The Pennine League A Whole New Ball Game
Wednesday 18th November 2015 @ 11:00 by Mark Phillip
Comment Sports

The post-war halcyon days of league cricket, involving big name professionals and sizeable crowds may have long gone, but league cricket still has a vital role to play.

Reporter Sport recently caught up with Geoff Miller, a National Selector when the Ashes were regained in 2005, and prior to that with experience of 35 Test Matches and over 20 ODI’s.

He told us that “League cricket is a breeding ground for test cricketers, giving youngsters the opportunities to develop” and added “It was a vital part of my learning process, providing a basis for what I achieved”.

Given these views, from somebody who has reached the highest level, the importance of competitions such as the Lancashire County League; the Saddleworth and District Cricket League and the Central Lancashire League would appear to be crucial.

But each of these famous three names will be no more come next April.

Debate over the last 12 months, and indeed prior to that, has centred around the need to move forward and deliver a structure which provides the breeding ground which Miller talks about, whilst also recognising the changing social environment.

Paul Adshead, Vice Chair at Ashton CC, is in no doubt of the need for change. He told us “I’ve played in the CLL for 40 years.

“When I started it was a thriving league with great names, but times have changed and we must move on. After all we know what happened to the dinosaur”.

The need for change isn’t something peculiar to the Reporter and Chronicle circulation area.

Earlier in 2015, the formation of the Greater Manchester Cricket League was announced, and 8 of our local Clubs have opted to be a part of the GMCL from 2016.

So, Glossop, the 3 Denton clubs, (St Lawrence; West and Denton itself), Dukinfield, Flowery Field, Droylsden and Ashton Ladysmith will be in the same league next year, albeit spread throughout the 4 division format, and will be pitting their wits against Clubs from all over the GM area.

It’s fair to say that when the GMCL proposals came out, they didn’t meet with the wholehearted support of the majority of CLL members and a significant number from the Saddleworth League. Jon Henderson, a player for 26 years, mainly at Rochdale, explains. “The CLL and SDCL both have fantastic traditions. Competitive league cricket has been a strong feature on the eastern side of the Greater Manchester area, around Tameside; Oldham and Rochdale, and there’s a lot of experience we didn’t want to lose”.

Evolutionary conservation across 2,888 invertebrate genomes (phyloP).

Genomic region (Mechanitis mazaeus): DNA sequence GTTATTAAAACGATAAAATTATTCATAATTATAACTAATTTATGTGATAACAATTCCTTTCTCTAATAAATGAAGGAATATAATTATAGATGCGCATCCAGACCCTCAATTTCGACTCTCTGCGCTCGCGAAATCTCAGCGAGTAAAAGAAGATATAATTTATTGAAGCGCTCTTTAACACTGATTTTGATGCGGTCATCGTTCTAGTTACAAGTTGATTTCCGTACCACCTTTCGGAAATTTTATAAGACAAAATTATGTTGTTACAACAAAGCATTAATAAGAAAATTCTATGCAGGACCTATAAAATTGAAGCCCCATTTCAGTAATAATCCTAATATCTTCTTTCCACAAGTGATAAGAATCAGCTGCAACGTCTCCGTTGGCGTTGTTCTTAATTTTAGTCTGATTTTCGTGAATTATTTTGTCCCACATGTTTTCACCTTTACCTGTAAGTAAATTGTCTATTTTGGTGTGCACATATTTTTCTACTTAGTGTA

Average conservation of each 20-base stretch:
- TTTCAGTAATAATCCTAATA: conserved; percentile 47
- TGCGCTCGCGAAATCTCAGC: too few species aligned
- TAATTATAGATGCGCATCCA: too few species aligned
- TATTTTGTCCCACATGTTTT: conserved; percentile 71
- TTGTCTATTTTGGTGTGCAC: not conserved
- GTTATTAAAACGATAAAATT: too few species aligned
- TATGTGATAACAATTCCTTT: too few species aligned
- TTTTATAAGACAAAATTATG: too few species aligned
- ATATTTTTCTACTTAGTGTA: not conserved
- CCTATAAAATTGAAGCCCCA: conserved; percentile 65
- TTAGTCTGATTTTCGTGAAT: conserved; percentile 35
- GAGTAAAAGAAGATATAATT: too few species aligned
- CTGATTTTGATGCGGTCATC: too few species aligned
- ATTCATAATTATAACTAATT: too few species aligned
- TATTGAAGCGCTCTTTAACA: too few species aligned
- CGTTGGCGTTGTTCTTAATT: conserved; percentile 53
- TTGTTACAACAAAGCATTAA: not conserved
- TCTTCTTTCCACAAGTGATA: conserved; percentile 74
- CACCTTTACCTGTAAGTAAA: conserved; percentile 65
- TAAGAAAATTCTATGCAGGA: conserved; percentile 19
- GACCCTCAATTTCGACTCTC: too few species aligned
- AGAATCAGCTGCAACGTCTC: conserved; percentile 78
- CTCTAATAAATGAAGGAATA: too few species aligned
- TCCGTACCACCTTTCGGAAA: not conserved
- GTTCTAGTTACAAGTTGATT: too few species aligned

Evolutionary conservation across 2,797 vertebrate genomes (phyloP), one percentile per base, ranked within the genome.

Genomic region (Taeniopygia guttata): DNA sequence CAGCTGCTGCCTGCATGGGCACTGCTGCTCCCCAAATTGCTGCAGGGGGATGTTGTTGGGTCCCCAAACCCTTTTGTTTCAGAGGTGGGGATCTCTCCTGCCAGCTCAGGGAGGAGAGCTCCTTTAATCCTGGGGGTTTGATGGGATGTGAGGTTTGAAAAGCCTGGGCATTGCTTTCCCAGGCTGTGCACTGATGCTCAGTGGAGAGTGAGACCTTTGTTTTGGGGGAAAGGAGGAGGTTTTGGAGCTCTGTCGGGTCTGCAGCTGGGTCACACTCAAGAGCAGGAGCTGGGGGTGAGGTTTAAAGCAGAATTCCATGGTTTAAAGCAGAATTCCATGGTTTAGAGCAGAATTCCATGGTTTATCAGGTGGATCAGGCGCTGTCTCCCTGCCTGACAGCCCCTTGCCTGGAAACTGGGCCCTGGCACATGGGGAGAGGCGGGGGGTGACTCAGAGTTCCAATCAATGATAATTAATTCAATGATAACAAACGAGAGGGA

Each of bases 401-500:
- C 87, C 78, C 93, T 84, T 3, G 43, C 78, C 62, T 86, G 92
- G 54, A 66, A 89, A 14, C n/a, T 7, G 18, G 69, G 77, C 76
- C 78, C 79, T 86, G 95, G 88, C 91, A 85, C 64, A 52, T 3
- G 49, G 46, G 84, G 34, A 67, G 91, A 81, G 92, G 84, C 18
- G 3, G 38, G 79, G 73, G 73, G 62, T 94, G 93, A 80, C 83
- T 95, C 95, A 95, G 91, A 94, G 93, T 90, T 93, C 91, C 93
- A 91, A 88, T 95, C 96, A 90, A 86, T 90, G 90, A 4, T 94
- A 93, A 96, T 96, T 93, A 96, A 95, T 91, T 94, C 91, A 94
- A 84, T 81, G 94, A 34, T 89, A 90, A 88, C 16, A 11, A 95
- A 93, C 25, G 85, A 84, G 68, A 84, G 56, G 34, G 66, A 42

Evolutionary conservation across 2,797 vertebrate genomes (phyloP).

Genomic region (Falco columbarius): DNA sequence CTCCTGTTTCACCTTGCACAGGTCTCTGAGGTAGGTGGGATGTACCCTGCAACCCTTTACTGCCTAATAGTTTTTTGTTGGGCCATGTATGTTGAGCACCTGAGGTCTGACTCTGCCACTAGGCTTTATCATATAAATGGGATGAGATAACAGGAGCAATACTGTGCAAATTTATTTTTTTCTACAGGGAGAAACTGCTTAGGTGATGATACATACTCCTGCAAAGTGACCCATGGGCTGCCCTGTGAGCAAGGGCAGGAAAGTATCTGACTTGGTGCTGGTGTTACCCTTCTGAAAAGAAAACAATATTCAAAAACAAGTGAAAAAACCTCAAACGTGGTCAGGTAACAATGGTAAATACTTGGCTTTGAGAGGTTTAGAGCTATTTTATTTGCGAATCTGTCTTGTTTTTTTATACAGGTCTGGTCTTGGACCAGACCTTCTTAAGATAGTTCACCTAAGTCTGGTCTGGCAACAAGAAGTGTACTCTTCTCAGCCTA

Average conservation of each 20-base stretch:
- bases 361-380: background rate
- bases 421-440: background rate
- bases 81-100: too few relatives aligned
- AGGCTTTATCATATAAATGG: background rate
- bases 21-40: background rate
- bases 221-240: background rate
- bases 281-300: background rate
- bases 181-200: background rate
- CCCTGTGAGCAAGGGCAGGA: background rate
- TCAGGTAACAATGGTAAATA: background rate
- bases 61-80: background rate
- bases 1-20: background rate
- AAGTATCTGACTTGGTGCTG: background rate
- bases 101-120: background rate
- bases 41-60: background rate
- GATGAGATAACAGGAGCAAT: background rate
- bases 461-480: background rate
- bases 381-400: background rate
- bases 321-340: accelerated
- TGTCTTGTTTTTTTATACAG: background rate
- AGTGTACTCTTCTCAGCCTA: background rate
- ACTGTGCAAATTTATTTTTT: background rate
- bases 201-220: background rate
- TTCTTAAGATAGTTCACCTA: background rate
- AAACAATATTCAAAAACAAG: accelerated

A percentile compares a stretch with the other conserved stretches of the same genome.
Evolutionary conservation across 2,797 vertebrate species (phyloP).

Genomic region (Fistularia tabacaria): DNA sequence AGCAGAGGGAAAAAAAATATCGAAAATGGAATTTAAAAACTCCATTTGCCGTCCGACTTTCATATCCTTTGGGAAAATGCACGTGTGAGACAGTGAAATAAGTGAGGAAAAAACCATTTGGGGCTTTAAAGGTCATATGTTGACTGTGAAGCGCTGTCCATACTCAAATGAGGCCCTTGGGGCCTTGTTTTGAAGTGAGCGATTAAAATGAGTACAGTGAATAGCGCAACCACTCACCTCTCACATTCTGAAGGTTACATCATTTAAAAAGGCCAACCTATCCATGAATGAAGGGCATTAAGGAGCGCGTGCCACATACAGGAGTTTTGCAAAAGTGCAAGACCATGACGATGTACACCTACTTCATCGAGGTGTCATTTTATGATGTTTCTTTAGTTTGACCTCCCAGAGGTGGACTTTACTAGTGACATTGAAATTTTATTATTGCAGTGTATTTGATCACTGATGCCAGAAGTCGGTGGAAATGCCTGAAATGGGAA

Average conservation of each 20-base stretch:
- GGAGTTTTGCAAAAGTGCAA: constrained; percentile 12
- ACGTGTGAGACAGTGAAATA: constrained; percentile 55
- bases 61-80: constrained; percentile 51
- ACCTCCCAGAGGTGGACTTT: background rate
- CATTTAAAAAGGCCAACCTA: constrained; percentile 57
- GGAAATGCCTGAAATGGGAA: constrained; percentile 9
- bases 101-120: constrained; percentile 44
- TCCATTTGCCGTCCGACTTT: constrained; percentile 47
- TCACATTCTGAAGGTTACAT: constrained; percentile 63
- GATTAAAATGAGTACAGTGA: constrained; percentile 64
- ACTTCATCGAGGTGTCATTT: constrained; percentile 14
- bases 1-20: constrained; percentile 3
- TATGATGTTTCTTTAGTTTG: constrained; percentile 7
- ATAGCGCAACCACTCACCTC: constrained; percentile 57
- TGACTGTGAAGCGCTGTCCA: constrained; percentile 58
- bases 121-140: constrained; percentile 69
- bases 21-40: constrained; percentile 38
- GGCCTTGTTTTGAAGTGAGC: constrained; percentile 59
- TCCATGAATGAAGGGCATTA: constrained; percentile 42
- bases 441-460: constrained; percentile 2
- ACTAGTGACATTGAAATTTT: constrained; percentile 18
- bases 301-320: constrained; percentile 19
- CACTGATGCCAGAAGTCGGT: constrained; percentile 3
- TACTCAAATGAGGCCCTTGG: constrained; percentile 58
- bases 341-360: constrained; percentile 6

All of which has led to the formation of the Pennine League, and amalgamation of the Central Lancashire and Saddleworth set ups.

It was formally launched last week, and Reporter Sport went along to find out what exactly was being proposed. Jon told us “What we’ve come up with is something that works and strengthens cricket in this area.

“It works because it has been put together by experienced cricketers and administrators”.

It took nearly 2 hours for all the details to emerge, and it was quite obvious that a huge amount of work has been done over the course of the summer.

Outlining the format of the competition were Ryan Barnes, from Heyside, and Peter Gill, recently retired after a long career in both leagues and also as a county player at Leicestershire.

What they presented promises to be an interesting format at senior level, and builds on the strengths of the two leagues, but what caught the eye was the proposal for junior cricket.

It provides for a competitive format, providing just the experience which Geoff Miller stressed was vital.

A sponsor is already in place, with brewers, JW Lees, building on the support given over many year to the CLL.

Interestingly, a significant element of the 4 year deal, which is worth £100k, is the cash which will be directed to cricket development, rather than being targeted at prize money.

This was welcome news to the audience and a representative from JW Lees commented “We like to sponsor local sport and communities and are more than happy to support the new Pennine League”.

Glenn Kershaw has played a leading role in pulling the proposal together, describing it as an “interesting experience”.

Whilst downplaying the title “The Architect of the Pennine League”, he has obviously played a huge part, but is at pains to stress that the new League is about the Clubs and not individuals.

He said “The whole process has been about the Clubs.

“They are the League. Individuals from a range of Clubs have driven the idea forward”.

He recognised that there is still a huge amount of work to be done before the first ball is bowled next April, but that the framework is in place which will ensure that it happens.

Paul Adshead was an interested observer at the launch meeting. He gave his immediate reaction to Reporter Sport saying, “What I particularly like is the way the proposals give real encouragement to juniors, and equally give Clubs the incentive to keep the product of their junior sections”.

He was referring there to the difficulties experienced by some Clubs who see the time they have invested in developing promising youngsters come to nothing as they move to other Clubs. He added “What we have heard about is a format which can only encourage junior cricketers”.

There was unanimous support for the new venture, which will see our local clubs Stayley, Micklehurst and Ashton becoming founder members.

Described as “A whole new ball game” this is certainly the case. The CLL and SDCL both have more than a hundred years behind them.

With the end of the 2015 season hey may be no more, but the “Pennine Way” looks like it will be an excellent path to tread.